The Biodiscovery Institute includes a £100m suite of buildings housing over 850 researchers, clinicians and support staff. This collaborative environment allows innovation across six diverse research themes.

Our exceptional facilities include mammalian cell culture suites with capacity that exceeds almost any academic facility in the world, with over 120 class two microbiological safety cabinets. This is supported by major strengths in molecular and cell analysis, particularly around imaging and super-resolution microscopy. Our super resolution microscope facility comprises of a Zeiss 780 confocal microscope combined with an Elyra PS1 Super resolution system with full environmental control. With HTA licensed laboratories, we hold a significant number of tissue samples including the world’s largest tissue microarray for breast cancer.

Three robotics suites in the institute span stem cell culture and differentiation, to recombinant protein production in yeast, through to plating of our bespoke 83,000 compound library, which represents a diversity of chemical structures. A recent funding award has enabled us to purchase a Zeiss Cell discoverer 7 automated high throughput environmentally controlled microscope that will include a robotics plate loading system in the future. The Synthetic Biology Research Centre (SBRC) fermentation unit is designed to facilitate industrial and academic research towards the development of new fermentation technologies and products. Additional large-scale fermenters allow novel re-engineered bacterial strains to convert greenhouse gas, through carbon capture, into protein for animal feed, tackling climate change. These suites can be repurposed, as shown by the stem cell robot being deployed to provide high throughput asymptomatic testing for Covid-19 across the university and NHS during 2020 and 2021.

Capabilities in cell, tissue and material engineering and bioprinting in 2D and 3D require next level analytical platforms. These span the length-scales of macro- (cell behaviours, physical attributes) to micro- and nano-scale. The latter includes protein crystallisation and highfield (800 and 600 MHz) NMR optimised for challenging systems (proteins / RNA / lipids etc). Our systems have capabilities such as high sensitivity cryogenically cooled probes, solid-state magic angle spinning (Ultrafast spinning up to 65 KHz), reaction monitoring, metabolomics and automation for screening.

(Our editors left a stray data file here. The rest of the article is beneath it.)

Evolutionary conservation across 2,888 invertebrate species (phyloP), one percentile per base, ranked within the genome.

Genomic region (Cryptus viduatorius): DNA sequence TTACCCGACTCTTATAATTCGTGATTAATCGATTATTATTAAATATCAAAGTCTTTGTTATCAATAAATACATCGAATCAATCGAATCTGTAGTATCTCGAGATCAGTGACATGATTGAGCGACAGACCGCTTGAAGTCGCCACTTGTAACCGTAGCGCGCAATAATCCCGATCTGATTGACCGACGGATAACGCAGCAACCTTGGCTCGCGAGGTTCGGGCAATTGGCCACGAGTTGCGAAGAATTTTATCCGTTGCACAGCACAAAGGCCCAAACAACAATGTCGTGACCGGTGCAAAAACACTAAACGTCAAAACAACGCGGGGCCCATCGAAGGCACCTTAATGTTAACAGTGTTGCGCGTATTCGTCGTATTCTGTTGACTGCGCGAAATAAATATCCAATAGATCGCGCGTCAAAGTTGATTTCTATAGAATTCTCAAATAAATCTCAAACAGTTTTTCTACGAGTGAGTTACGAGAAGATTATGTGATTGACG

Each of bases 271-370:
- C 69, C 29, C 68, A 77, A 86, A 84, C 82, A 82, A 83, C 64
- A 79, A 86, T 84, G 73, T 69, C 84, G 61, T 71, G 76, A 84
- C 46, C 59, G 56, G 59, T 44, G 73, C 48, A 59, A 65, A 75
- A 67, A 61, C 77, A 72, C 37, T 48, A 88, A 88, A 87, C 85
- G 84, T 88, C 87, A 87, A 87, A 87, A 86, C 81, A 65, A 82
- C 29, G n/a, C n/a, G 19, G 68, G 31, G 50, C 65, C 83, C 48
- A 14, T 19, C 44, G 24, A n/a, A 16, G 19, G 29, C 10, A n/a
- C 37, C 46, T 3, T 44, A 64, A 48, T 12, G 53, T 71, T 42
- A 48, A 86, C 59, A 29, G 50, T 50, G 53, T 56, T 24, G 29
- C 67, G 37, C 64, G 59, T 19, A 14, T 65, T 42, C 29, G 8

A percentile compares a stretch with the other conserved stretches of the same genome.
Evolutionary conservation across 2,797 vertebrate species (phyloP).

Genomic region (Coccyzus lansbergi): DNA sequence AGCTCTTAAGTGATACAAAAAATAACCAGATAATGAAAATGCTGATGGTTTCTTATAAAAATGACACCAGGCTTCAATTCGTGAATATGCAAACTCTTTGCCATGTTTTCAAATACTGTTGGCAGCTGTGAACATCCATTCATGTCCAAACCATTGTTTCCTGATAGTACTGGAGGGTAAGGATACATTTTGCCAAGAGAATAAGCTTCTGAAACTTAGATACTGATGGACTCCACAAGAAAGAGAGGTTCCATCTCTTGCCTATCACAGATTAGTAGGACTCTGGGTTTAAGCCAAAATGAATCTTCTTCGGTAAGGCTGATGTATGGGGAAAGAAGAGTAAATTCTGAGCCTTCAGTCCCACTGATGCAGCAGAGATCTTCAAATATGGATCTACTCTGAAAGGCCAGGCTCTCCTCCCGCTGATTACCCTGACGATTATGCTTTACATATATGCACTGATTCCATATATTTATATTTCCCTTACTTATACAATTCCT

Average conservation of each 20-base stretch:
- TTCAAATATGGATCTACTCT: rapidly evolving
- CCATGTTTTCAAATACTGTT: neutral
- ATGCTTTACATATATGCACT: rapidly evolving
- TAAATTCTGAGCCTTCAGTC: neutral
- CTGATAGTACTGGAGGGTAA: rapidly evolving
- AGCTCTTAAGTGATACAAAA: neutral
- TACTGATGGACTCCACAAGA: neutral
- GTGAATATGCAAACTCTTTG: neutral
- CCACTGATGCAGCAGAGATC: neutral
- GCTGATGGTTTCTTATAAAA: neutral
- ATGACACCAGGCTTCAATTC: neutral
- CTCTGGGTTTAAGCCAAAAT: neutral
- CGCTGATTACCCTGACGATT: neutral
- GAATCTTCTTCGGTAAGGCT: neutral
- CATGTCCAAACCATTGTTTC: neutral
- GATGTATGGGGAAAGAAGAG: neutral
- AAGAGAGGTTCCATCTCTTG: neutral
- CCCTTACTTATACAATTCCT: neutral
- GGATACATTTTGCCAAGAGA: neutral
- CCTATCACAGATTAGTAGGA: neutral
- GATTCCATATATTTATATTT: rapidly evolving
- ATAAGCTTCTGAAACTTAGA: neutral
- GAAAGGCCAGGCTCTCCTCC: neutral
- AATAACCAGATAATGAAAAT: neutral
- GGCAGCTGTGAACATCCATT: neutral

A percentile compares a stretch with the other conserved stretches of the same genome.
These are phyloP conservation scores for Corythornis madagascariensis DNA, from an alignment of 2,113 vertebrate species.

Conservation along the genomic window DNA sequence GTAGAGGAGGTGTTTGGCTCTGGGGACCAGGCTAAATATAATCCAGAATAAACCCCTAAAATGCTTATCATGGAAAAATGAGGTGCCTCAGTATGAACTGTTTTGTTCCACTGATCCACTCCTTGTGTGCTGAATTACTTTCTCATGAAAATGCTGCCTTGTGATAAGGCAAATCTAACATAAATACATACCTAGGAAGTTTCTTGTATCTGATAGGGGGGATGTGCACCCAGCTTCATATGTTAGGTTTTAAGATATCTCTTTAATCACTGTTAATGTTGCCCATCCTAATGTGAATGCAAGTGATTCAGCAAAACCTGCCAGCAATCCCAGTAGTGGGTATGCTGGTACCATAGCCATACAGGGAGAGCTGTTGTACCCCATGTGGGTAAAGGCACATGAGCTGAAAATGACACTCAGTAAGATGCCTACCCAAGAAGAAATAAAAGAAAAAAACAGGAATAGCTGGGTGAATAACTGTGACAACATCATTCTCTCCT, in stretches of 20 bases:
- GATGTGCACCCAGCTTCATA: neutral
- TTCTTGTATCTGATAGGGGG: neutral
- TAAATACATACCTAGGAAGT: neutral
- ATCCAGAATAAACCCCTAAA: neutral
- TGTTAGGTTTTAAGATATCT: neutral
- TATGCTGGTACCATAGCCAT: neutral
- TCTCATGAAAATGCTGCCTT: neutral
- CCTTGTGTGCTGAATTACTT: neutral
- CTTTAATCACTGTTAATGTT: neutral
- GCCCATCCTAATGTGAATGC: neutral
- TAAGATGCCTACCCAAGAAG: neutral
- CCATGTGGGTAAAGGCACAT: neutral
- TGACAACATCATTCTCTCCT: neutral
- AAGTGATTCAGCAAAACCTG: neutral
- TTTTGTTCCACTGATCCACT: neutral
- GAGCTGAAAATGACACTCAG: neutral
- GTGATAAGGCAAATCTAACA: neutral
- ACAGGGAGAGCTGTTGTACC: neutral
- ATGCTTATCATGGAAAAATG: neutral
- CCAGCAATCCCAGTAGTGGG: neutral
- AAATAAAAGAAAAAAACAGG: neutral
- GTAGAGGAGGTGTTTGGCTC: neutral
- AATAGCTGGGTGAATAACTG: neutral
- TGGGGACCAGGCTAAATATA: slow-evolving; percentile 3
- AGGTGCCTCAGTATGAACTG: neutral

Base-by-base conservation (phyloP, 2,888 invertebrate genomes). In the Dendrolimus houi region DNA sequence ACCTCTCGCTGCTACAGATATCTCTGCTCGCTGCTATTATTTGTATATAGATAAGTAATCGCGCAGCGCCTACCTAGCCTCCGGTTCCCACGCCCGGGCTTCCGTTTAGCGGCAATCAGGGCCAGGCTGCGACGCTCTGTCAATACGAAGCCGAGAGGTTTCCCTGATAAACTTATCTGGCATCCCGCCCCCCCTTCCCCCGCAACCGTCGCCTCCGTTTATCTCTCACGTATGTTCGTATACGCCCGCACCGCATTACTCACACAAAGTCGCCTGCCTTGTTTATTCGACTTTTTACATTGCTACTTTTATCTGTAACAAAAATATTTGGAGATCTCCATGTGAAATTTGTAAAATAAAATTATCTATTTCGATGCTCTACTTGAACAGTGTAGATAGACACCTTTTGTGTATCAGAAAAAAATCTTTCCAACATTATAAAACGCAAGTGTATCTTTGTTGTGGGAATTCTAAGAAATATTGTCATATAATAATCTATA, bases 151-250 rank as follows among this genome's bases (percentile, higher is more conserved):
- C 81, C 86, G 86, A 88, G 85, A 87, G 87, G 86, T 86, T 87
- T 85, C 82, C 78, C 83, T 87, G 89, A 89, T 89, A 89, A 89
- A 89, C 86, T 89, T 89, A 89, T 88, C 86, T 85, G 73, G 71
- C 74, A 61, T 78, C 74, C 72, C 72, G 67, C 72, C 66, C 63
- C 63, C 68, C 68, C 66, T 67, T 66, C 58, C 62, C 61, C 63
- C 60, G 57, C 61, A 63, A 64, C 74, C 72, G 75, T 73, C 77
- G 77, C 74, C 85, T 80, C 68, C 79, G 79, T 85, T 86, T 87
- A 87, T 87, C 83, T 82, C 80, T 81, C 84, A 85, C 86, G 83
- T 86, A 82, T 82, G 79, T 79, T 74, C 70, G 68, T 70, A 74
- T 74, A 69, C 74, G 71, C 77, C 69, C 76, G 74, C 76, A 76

SBRC Fermentation Unit 

The SBRC fermentation unit is designed to facilitate industrial and academic research towards the development of new fermentation technologies and products.

The unit is equipped with Biolector/Robolector system, capable of performing up to 48 fermentation in parallel under controlled conditions. Making the screening of strains and optimisation of media or growth conditions faster, cheaper and efficient. The unit is also equipped with bench-top reactors of various sizes, each with well calibrated MFCs and micro-GCs for precise gas flow and in process off-gas characterisation and quantification. We are also among the very few laboratories in Europe equipped with state-of-the-art gas fermentation units for cell growth under various gas compositions including hydrogen and methane.The facility also has the expertise and equipment for the downstream processing of various bioproducts. Quantification and analytical characterisation of biomolecules is also possible within the facility and in collaboration with the SBRC analytical suite.

Our facility is open to external users and is involved in assisting industries and academia develop efficient bioprocesses for the production of biomolecules and other bioproducts.

For a full range of our laboratory capabilities please contact Nigel Minton

Find out more about the unit

NMR High Field facility